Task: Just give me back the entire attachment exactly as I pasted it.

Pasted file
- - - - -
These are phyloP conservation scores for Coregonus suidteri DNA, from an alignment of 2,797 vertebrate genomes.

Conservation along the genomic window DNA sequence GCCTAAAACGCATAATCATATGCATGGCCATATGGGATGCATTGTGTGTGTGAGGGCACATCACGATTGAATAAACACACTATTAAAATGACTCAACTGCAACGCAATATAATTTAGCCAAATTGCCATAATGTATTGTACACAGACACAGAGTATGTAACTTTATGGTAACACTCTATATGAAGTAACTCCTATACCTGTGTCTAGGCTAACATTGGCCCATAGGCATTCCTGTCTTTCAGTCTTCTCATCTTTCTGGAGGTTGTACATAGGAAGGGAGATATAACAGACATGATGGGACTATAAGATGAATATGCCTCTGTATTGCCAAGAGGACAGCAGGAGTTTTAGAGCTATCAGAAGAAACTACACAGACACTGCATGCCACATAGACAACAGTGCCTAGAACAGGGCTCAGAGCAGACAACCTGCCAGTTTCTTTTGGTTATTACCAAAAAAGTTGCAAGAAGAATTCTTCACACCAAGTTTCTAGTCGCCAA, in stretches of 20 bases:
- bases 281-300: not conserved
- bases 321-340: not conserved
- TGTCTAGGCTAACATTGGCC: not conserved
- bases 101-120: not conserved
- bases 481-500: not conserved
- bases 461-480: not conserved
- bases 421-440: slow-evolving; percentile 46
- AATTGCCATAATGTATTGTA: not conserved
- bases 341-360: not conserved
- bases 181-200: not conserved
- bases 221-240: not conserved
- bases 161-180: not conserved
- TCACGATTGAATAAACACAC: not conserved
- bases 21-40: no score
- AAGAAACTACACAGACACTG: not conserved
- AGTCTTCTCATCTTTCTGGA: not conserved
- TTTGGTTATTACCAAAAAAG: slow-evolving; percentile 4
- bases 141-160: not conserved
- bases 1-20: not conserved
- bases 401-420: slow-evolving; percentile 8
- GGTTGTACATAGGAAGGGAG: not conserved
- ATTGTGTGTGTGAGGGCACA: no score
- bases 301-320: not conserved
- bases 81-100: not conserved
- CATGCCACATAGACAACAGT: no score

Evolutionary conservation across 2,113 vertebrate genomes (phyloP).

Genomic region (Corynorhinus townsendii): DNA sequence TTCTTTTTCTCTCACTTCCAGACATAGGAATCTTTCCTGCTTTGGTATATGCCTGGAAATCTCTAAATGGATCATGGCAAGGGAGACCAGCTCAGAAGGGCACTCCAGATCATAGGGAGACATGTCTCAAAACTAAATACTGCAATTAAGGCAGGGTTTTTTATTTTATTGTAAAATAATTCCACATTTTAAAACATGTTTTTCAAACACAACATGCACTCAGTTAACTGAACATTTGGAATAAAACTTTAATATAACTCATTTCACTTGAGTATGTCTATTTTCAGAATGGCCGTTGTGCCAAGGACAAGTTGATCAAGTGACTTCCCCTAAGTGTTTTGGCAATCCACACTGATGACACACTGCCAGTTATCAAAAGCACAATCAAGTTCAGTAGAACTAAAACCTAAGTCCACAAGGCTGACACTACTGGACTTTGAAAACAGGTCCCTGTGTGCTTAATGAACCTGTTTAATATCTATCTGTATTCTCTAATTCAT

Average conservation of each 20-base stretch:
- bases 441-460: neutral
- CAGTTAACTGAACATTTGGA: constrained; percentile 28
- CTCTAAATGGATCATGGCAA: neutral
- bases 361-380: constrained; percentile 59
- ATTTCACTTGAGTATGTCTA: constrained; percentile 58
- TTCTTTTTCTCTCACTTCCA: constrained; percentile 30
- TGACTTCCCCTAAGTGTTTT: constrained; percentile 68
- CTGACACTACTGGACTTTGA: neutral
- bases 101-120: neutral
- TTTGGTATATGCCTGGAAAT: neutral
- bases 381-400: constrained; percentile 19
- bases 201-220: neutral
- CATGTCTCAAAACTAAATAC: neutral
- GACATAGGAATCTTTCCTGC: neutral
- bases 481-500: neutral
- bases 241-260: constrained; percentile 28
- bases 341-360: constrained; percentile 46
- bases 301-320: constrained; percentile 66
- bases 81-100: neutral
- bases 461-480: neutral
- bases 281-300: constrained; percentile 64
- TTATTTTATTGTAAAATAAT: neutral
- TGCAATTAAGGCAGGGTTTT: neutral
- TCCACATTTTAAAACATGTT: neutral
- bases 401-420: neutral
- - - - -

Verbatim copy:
These are phyloP conservation scores for Coregonus suidteri DNA, from an alignment of 2,797 vertebrate genomes.

Conservation along the genomic window DNA sequence GCCTAAAACGCATAATCATATGCATGGCCATATGGGATGCATTGTGTGTGTGAGGGCACATCACGATTGAATAAACACACTATTAAAATGACTCAACTGCAACGCAATATAATTTAGCCAAATTGCCATAATGTATTGTACACAGACACAGAGTATGTAACTTTATGGTAACACTCTATATGAAGTAACTCCTATACCTGTGTCTAGGCTAACATTGGCCCATAGGCATTCCTGTCTTTCAGTCTTCTCATCTTTCTGGAGGTTGTACATAGGAAGGGAGATATAACAGACATGATGGGACTATAAGATGAATATGCCTCTGTATTGCCAAGAGGACAGCAGGAGTTTTAGAGCTATCAGAAGAAACTACACAGACACTGCATGCCACATAGACAACAGTGCCTAGAACAGGGCTCAGAGCAGACAACCTGCCAGTTTCTTTTGGTTATTACCAAAAAAGTTGCAAGAAGAATTCTTCACACCAAGTTTCTAGTCGCCAA, in stretches of 20 bases:
- bases 281-300: not conserved
- bases 321-340: not conserved
- TGTCTAGGCTAACATTGGCC: not conserved
- bases 101-120: not conserved
- bases 481-500: not conserved
- bases 461-480: not conserved
- bases 421-440: slow-evolving; percentile 46
- AATTGCCATAATGTATTGTA: not conserved
- bases 341-360: not conserved
- bases 181-200: not conserved
- bases 221-240: not conserved
- bases 161-180: not conserved
- TCACGATTGAATAAACACAC: not conserved
- bases 21-40: no score
- AAGAAACTACACAGACACTG: not conserved
- AGTCTTCTCATCTTTCTGGA: not conserved
- TTTGGTTATTACCAAAAAAG: slow-evolving; percentile 4
- bases 141-160: not conserved
- bases 1-20: not conserved
- bases 401-420: slow-evolving; percentile 8
- GGTTGTACATAGGAAGGGAG: not conserved
- ATTGTGTGTGTGAGGGCACA: no score
- bases 301-320: not conserved
- bases 81-100: not conserved
- CATGCCACATAGACAACAGT: no score

Evolutionary conservation across 2,113 vertebrate genomes (phyloP).

Genomic region (Corynorhinus townsendii): DNA sequence TTCTTTTTCTCTCACTTCCAGACATAGGAATCTTTCCTGCTTTGGTATATGCCTGGAAATCTCTAAATGGATCATGGCAAGGGAGACCAGCTCAGAAGGGCACTCCAGATCATAGGGAGACATGTCTCAAAACTAAATACTGCAATTAAGGCAGGGTTTTTTATTTTATTGTAAAATAATTCCACATTTTAAAACATGTTTTTCAAACACAACATGCACTCAGTTAACTGAACATTTGGAATAAAACTTTAATATAACTCATTTCACTTGAGTATGTCTATTTTCAGAATGGCCGTTGTGCCAAGGACAAGTTGATCAAGTGACTTCCCCTAAGTGTTTTGGCAATCCACACTGATGACACACTGCCAGTTATCAAAAGCACAATCAAGTTCAGTAGAACTAAAACCTAAGTCCACAAGGCTGACACTACTGGACTTTGAAAACAGGTCCCTGTGTGCTTAATGAACCTGTTTAATATCTATCTGTATTCTCTAATTCAT

Average conservation of each 20-base stretch:
- bases 441-460: neutral
- CAGTTAACTGAACATTTGGA: constrained; percentile 28
- CTCTAAATGGATCATGGCAA: neutral
- bases 361-380: constrained; percentile 59
- ATTTCACTTGAGTATGTCTA: constrained; percentile 58
- TTCTTTTTCTCTCACTTCCA: constrained; percentile 30
- TGACTTCCCCTAAGTGTTTT: constrained; percentile 68
- CTGACACTACTGGACTTTGA: neutral
- bases 101-120: neutral
- TTTGGTATATGCCTGGAAAT: neutral
- bases 381-400: constrained; percentile 19
- bases 201-220: neutral
- CATGTCTCAAAACTAAATAC: neutral
- GACATAGGAATCTTTCCTGC: neutral
- bases 481-500: neutral
- bases 241-260: constrained; percentile 28
- bases 341-360: constrained; percentile 46
- bases 301-320: constrained; percentile 66
- bases 81-100: neutral
- bases 461-480: neutral
- bases 281-300: constrained; percentile 64
- TTATTTTATTGTAAAATAAT: neutral
- TGCAATTAAGGCAGGGTTTT: neutral
- TCCACATTTTAAAACATGTT: neutral
- bases 401-420: neutral